By Robert Preidt
The research included 4,000 British people who were surveyed three times between 2004 and 2007, about their usual way of traveling to and from work. The study participants also provided details on their height and weight.
After adjusting the data to account for other factors that might contribute to weight loss, the researchers found that people who switched from using a car to walking, cycling or public transit had an average weight loss of about 2.2 pounds.
The longer the commute by walking, cycling or public transit, the greater the weight loss, the investigators found. People with physically active commutes of more than 10 minutes lost an average of 4.4 pounds and those with physically active commutes of more than 30 minutes had an average weight loss of about 15.4 pounds over a two-year period.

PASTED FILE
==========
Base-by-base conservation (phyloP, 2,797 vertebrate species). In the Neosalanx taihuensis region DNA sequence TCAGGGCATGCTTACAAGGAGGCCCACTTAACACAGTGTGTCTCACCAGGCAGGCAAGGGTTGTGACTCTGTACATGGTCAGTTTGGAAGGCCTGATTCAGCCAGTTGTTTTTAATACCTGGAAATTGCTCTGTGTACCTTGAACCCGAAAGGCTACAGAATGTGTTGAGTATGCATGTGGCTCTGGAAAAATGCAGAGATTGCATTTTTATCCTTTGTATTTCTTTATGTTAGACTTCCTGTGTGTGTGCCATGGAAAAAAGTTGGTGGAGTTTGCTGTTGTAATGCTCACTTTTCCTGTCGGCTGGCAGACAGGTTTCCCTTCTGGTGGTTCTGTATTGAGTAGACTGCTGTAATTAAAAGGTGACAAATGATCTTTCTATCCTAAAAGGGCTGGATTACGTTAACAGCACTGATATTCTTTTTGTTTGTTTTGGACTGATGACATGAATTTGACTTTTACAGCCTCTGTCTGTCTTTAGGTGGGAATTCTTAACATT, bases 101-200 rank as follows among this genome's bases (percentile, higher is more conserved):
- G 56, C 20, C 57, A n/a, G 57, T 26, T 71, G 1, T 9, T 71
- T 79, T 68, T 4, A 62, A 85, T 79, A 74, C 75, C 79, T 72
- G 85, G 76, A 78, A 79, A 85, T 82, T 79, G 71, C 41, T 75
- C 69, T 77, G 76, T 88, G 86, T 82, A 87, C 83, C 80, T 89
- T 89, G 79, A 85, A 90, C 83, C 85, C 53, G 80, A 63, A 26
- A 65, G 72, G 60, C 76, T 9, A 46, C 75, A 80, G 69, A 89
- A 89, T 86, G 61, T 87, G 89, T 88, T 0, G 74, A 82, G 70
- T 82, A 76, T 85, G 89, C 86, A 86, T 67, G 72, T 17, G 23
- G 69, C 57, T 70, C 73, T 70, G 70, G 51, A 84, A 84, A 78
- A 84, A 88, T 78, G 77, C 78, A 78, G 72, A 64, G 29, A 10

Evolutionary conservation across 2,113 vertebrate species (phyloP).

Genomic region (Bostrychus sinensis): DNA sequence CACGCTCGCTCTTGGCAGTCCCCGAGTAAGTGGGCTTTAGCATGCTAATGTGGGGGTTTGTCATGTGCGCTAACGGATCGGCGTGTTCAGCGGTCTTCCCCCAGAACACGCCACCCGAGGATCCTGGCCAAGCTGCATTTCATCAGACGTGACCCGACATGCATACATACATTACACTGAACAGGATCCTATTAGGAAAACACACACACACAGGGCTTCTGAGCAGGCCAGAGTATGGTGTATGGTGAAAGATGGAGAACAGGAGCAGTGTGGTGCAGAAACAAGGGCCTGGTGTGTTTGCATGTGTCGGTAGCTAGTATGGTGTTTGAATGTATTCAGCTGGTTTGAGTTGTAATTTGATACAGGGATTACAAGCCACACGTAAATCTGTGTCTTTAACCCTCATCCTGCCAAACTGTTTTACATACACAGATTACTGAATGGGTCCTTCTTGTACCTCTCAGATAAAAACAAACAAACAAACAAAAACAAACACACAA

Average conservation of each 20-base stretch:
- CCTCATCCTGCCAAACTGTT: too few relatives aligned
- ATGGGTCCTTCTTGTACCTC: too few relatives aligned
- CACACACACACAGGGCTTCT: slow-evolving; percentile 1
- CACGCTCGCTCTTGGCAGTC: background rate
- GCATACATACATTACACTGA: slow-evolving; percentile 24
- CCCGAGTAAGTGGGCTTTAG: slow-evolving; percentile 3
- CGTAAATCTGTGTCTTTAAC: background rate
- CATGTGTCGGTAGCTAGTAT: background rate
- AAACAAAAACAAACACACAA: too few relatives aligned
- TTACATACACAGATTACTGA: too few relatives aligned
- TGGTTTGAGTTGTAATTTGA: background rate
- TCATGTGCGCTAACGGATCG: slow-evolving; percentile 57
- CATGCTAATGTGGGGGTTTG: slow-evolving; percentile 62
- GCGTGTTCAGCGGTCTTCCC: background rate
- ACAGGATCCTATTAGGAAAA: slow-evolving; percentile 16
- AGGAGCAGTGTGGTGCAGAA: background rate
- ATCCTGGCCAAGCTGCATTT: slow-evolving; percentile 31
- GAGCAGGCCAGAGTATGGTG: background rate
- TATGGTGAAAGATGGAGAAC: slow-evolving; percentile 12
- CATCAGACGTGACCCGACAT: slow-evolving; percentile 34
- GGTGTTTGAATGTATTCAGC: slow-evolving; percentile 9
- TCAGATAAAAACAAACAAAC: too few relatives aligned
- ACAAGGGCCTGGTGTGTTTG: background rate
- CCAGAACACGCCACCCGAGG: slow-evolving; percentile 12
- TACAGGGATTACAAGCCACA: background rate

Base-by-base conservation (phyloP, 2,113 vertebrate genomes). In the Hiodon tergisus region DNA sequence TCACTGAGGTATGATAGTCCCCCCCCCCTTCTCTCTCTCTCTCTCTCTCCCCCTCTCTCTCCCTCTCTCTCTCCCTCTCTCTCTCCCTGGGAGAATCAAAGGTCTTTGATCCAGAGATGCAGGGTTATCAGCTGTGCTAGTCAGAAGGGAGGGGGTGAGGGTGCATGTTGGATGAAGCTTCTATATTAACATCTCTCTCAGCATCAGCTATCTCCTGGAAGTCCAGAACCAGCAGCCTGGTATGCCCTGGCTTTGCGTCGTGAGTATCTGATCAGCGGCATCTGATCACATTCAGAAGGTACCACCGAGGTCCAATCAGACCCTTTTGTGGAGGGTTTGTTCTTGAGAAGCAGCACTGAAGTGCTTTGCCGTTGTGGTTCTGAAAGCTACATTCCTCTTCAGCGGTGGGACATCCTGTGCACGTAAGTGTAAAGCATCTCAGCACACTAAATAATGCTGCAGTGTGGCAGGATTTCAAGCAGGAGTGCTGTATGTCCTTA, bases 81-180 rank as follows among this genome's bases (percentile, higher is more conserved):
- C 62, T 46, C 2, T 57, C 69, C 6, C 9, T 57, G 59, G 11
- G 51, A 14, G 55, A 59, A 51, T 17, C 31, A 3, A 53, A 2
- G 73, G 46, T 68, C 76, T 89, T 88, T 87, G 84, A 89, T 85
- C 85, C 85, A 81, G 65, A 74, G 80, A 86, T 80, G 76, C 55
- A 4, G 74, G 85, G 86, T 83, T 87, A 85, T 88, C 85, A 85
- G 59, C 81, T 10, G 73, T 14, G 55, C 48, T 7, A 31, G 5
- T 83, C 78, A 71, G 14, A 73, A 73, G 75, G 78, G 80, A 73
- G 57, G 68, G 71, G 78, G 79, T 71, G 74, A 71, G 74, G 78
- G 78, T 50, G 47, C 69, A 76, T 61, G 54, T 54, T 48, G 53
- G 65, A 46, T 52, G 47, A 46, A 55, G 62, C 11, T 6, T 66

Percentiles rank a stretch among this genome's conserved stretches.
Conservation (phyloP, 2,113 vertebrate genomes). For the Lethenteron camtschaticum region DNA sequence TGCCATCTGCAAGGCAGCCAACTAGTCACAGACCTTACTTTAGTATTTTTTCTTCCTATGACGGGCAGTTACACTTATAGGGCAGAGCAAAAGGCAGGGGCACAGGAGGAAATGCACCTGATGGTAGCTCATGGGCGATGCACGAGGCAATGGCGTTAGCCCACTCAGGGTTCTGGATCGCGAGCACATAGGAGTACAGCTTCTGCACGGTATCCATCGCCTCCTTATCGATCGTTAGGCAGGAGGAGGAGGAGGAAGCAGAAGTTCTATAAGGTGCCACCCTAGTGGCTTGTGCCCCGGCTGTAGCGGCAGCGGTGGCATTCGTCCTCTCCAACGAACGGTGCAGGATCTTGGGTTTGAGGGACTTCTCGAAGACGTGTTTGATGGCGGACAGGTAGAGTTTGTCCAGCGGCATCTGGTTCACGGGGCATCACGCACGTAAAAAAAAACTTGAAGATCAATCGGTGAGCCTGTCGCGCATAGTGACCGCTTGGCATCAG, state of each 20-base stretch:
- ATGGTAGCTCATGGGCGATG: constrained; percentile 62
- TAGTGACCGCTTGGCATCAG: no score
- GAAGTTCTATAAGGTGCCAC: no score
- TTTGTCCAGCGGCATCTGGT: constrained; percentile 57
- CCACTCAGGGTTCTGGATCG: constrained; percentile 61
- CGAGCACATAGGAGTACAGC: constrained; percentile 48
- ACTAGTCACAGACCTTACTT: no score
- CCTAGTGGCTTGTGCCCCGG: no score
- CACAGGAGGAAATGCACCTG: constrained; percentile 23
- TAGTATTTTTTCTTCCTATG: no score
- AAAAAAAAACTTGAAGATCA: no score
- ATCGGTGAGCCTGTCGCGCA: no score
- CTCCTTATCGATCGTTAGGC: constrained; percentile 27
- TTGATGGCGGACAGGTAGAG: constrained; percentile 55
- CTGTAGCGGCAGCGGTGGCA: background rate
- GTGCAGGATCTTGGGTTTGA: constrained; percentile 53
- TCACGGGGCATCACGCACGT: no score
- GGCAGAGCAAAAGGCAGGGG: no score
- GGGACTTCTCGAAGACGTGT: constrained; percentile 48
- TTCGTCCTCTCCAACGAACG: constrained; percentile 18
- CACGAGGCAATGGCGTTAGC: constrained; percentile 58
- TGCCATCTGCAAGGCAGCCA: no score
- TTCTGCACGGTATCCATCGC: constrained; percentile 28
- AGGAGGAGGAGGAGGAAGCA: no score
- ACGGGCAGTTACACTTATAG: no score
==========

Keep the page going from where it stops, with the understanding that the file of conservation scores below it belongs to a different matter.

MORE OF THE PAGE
People who switched from walking, cycling or taking public transit to taking a car to work gained an average of 2.2 pounds, according to the study.
The researchers said that due to the study's design, it doesn't definitively show a cause-and-effect relationship.
The findings were published online May 7 in the Journal of Epidemiology & Community Health.
If more commuters left their cars at home and walked, cycled or took public transit to work, it could lead to a decline in the average weight of the general population, study author Adam Martin, of the University of East Anglia in Norwich, England, and colleagues suggested in a journal news release.
"Combined with other potential health, economic, and environmental benefits associated with walking, cycling and public transport, these findings add to the case for interventions to promote the uptake of these more sustainable forms of transport," the study authors concluded.